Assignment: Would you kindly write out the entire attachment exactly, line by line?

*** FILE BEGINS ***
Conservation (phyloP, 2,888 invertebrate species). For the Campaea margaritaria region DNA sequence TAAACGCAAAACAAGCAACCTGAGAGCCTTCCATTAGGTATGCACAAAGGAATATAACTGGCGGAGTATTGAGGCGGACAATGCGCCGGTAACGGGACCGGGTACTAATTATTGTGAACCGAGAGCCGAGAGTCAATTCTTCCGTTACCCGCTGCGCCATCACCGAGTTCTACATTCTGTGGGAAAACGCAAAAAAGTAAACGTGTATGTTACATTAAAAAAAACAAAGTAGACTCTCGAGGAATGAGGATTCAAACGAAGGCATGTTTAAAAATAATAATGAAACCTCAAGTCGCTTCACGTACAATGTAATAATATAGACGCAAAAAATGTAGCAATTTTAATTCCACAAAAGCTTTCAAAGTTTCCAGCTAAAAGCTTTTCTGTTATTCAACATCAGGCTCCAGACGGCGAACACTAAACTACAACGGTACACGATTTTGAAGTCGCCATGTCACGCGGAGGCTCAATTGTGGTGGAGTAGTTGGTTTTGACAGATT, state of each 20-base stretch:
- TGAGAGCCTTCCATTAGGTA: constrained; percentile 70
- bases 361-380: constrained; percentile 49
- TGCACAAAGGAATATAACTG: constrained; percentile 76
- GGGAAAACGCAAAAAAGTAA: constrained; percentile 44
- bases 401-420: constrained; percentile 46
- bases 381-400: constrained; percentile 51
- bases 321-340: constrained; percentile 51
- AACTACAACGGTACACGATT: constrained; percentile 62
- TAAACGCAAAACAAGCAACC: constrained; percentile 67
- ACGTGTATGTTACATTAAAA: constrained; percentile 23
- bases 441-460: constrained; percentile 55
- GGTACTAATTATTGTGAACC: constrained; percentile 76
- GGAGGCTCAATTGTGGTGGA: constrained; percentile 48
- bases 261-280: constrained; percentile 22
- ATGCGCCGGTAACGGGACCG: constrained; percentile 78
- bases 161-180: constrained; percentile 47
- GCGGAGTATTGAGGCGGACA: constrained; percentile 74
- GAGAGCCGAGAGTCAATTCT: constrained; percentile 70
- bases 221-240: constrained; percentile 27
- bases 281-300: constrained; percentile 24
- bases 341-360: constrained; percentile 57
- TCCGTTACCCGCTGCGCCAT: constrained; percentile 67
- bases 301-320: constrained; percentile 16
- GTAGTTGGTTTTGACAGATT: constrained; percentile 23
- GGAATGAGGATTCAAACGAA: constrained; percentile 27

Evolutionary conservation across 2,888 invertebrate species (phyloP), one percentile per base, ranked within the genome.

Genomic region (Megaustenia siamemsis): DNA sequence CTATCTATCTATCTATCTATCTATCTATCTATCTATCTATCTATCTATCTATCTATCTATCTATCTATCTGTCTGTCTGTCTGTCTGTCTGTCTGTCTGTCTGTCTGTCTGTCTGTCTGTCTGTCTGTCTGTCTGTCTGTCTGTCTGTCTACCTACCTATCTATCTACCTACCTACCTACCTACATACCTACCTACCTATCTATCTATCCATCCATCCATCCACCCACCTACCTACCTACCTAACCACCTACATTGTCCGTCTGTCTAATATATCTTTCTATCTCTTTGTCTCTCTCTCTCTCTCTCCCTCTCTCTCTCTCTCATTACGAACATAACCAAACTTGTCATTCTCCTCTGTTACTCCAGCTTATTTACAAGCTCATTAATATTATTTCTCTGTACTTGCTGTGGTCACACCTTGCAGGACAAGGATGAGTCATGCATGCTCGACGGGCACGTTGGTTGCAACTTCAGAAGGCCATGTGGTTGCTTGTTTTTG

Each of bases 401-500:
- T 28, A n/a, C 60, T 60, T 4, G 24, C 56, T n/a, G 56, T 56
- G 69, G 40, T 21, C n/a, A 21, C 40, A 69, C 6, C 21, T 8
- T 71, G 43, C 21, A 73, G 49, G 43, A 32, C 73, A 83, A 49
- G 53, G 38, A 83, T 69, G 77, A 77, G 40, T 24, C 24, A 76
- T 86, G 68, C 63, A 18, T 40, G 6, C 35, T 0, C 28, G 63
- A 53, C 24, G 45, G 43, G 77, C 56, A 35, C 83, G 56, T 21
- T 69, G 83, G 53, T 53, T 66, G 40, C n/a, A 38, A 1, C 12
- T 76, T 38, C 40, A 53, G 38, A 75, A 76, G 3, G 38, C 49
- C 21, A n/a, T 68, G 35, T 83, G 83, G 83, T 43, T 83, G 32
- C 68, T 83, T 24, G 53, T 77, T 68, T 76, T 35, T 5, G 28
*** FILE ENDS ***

Conservation (phyloP, 2,888 invertebrate species). For the Campaea margaritaria region DNA sequence TAAACGCAAAACAAGCAACCTGAGAGCCTTCCATTAGGTATGCACAAAGGAATATAACTGGCGGAGTATTGAGGCGGACAATGCGCCGGTAACGGGACCGGGTACTAATTATTGTGAACCGAGAGCCGAGAGTCAATTCTTCCGTTACCCGCTGCGCCATCACCGAGTTCTACATTCTGTGGGAAAACGCAAAAAAGTAAACGTGTATGTTACATTAAAAAAAACAAAGTAGACTCTCGAGGAATGAGGATTCAAACGAAGGCATGTTTAAAAATAATAATGAAACCTCAAGTCGCTTCACGTACAATGTAATAATATAGACGCAAAAAATGTAGCAATTTTAATTCCACAAAAGCTTTCAAAGTTTCCAGCTAAAAGCTTTTCTGTTATTCAACATCAGGCTCCAGACGGCGAACACTAAACTACAACGGTACACGATTTTGAAGTCGCCATGTCACGCGGAGGCTCAATTGTGGTGGAGTAGTTGGTTTTGACAGATT, state of each 20-base stretch:
- TGAGAGCCTTCCATTAGGTA: constrained; percentile 70
- bases 361-380: constrained; percentile 49
- TGCACAAAGGAATATAACTG: constrained; percentile 76
- GGGAAAACGCAAAAAAGTAA: constrained; percentile 44
- bases 401-420: constrained; percentile 46
- bases 381-400: constrained; percentile 51
- bases 321-340: constrained; percentile 51
- AACTACAACGGTACACGATT: constrained; percentile 62
- TAAACGCAAAACAAGCAACC: constrained; percentile 67
- ACGTGTATGTTACATTAAAA: constrained; percentile 23
- bases 441-460: constrained; percentile 55
- GGTACTAATTATTGTGAACC: constrained; percentile 76
- GGAGGCTCAATTGTGGTGGA: constrained; percentile 48
- bases 261-280: constrained; percentile 22
- ATGCGCCGGTAACGGGACCG: constrained; percentile 78
- bases 161-180: constrained; percentile 47
- GCGGAGTATTGAGGCGGACA: constrained; percentile 74
- GAGAGCCGAGAGTCAATTCT: constrained; percentile 70
- bases 221-240: constrained; percentile 27
- bases 281-300: constrained; percentile 24
- bases 341-360: constrained; percentile 57
- TCCGTTACCCGCTGCGCCAT: constrained; percentile 67
- bases 301-320: constrained; percentile 16
- GTAGTTGGTTTTGACAGATT: constrained; percentile 23
- GGAATGAGGATTCAAACGAA: constrained; percentile 27

Evolutionary conservation across 2,888 invertebrate species (phyloP), one percentile per base, ranked within the genome.

Genomic region (Megaustenia siamemsis): DNA sequence CTATCTATCTATCTATCTATCTATCTATCTATCTATCTATCTATCTATCTATCTATCTATCTATCTATCTGTCTGTCTGTCTGTCTGTCTGTCTGTCTGTCTGTCTGTCTGTCTGTCTGTCTGTCTGTCTGTCTGTCTGTCTGTCTGTCTACCTACCTATCTATCTACCTACCTACCTACCTACATACCTACCTACCTATCTATCTATCCATCCATCCATCCACCCACCTACCTACCTACCTAACCACCTACATTGTCCGTCTGTCTAATATATCTTTCTATCTCTTTGTCTCTCTCTCTCTCTCTCCCTCTCTCTCTCTCTCATTACGAACATAACCAAACTTGTCATTCTCCTCTGTTACTCCAGCTTATTTACAAGCTCATTAATATTATTTCTCTGTACTTGCTGTGGTCACACCTTGCAGGACAAGGATGAGTCATGCATGCTCGACGGGCACGTTGGTTGCAACTTCAGAAGGCCATGTGGTTGCTTGTTTTTG

Each of bases 401-500:
- T 28, A n/a, C 60, T 60, T 4, G 24, C 56, T n/a, G 56, T 56
- G 69, G 40, T 21, C n/a, A 21, C 40, A 69, C 6, C 21, T 8
- T 71, G 43, C 21, A 73, G 49, G 43, A 32, C 73, A 83, A 49
- G 53, G 38, A 83, T 69, G 77, A 77, G 40, T 24, C 24, A 76
- T 86, G 68, C 63, A 18, T 40, G 6, C 35, T 0, C 28, G 63
- A 53, C 24, G 45, G 43, G 77, C 56, A 35, C 83, G 56, T 21
- T 69, G 83, G 53, T 53, T 66, G 40, C n/a, A 38, A 1, C 12
- T 76, T 38, C 40, A 53, G 38, A 75, A 76, G 3, G 38, C 49
- C 21, A n/a, T 68, G 35, T 83, G 83, G 83, T 43, T 83, G 32
- C 68, T 83, T 24, G 53, T 77, T 68, T 76, T 35, T 5, G 28